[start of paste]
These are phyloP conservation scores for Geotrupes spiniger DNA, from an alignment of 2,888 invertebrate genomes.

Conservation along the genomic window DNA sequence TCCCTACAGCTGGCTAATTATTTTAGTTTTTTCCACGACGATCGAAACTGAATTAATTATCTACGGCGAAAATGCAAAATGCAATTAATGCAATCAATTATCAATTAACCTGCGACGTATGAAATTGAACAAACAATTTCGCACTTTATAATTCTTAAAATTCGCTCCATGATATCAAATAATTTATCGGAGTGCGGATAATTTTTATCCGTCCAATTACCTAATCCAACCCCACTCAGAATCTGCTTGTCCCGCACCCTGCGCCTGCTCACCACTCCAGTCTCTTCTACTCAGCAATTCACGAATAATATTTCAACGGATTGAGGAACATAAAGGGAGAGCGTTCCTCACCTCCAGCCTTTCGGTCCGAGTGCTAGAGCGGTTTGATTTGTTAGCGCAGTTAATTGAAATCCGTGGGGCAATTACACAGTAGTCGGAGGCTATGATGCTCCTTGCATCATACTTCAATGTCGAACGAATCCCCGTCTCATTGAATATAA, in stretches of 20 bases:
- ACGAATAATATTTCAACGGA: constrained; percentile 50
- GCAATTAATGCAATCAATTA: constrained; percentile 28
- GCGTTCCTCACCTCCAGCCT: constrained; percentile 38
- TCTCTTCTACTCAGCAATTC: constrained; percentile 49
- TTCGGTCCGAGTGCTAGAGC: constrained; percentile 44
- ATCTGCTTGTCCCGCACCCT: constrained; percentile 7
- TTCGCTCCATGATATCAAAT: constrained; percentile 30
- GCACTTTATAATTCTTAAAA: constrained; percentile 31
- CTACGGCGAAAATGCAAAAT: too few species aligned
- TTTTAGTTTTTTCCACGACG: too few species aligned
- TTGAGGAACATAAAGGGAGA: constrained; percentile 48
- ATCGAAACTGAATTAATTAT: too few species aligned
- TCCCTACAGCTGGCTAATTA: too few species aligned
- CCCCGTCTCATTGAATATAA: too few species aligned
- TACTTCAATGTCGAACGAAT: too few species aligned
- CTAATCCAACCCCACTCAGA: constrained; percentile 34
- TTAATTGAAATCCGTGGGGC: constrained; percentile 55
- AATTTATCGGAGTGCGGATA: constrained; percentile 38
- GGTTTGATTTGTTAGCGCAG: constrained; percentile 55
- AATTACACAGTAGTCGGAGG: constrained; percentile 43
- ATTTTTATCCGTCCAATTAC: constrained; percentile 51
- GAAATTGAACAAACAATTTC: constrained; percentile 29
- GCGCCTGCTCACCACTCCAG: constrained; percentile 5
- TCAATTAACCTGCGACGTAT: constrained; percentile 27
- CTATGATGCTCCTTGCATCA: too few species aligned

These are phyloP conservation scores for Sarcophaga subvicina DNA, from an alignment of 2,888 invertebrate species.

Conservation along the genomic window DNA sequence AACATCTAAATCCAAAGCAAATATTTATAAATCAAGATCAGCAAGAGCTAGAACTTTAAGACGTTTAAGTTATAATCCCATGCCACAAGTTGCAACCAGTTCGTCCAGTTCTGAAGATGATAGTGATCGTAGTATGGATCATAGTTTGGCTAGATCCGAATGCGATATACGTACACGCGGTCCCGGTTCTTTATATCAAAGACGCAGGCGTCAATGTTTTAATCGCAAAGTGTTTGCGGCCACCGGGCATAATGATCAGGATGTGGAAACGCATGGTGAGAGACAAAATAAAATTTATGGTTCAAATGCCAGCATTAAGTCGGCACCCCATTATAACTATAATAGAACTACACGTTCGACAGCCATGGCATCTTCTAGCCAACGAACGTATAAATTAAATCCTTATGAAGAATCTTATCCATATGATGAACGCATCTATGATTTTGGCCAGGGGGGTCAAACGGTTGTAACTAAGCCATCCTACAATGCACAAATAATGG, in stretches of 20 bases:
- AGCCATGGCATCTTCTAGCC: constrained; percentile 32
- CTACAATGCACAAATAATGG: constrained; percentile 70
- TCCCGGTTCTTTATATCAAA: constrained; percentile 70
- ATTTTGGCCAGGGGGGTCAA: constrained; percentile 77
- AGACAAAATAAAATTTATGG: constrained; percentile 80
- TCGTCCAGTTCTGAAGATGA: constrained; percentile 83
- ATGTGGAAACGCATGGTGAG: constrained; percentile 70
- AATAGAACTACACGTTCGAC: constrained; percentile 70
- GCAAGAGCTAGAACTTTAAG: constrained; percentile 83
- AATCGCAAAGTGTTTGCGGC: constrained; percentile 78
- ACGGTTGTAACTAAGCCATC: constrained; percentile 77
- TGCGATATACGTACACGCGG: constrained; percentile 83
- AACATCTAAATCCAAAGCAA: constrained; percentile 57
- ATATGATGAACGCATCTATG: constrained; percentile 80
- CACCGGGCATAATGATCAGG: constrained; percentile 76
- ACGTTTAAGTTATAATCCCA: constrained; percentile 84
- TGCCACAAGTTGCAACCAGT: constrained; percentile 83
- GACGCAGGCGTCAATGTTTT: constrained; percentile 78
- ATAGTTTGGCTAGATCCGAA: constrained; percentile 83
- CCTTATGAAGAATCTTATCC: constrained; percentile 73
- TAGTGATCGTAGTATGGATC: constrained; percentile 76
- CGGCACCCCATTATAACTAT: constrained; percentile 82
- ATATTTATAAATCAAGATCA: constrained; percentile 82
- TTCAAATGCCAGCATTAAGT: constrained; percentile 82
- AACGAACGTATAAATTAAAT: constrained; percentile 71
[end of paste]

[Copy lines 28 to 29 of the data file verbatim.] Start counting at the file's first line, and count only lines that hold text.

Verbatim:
These are phyloP conservation scores for Sarcophaga subvicina DNA, from an alignment of 2,888 invertebrate species.

Conservation along the genomic window DNA sequence AACATCTAAATCCAAAGCAAATATTTATAAATCAAGATCAGCAAGAGCTAGAACTTTAAGACGTTTAAGTTATAATCCCATGCCACAAGTTGCAACCAGTTCGTCCAGTTCTGAAGATGATAGTGATCGTAGTATGGATCATAGTTTGGCTAGATCCGAATGCGATATACGTACACGCGGTCCCGGTTCTTTATATCAAAGACGCAGGCGTCAATGTTTTAATCGCAAAGTGTTTGCGGCCACCGGGCATAATGATCAGGATGTGGAAACGCATGGTGAGAGACAAAATAAAATTTATGGTTCAAATGCCAGCATTAAGTCGGCACCCCATTATAACTATAATAGAACTACACGTTCGACAGCCATGGCATCTTCTAGCCAACGAACGTATAAATTAAATCCTTATGAAGAATCTTATCCATATGATGAACGCATCTATGATTTTGGCCAGGGGGGTCAAACGGTTGTAACTAAGCCATCCTACAATGCACAAATAATGG, in stretches of 20 bases: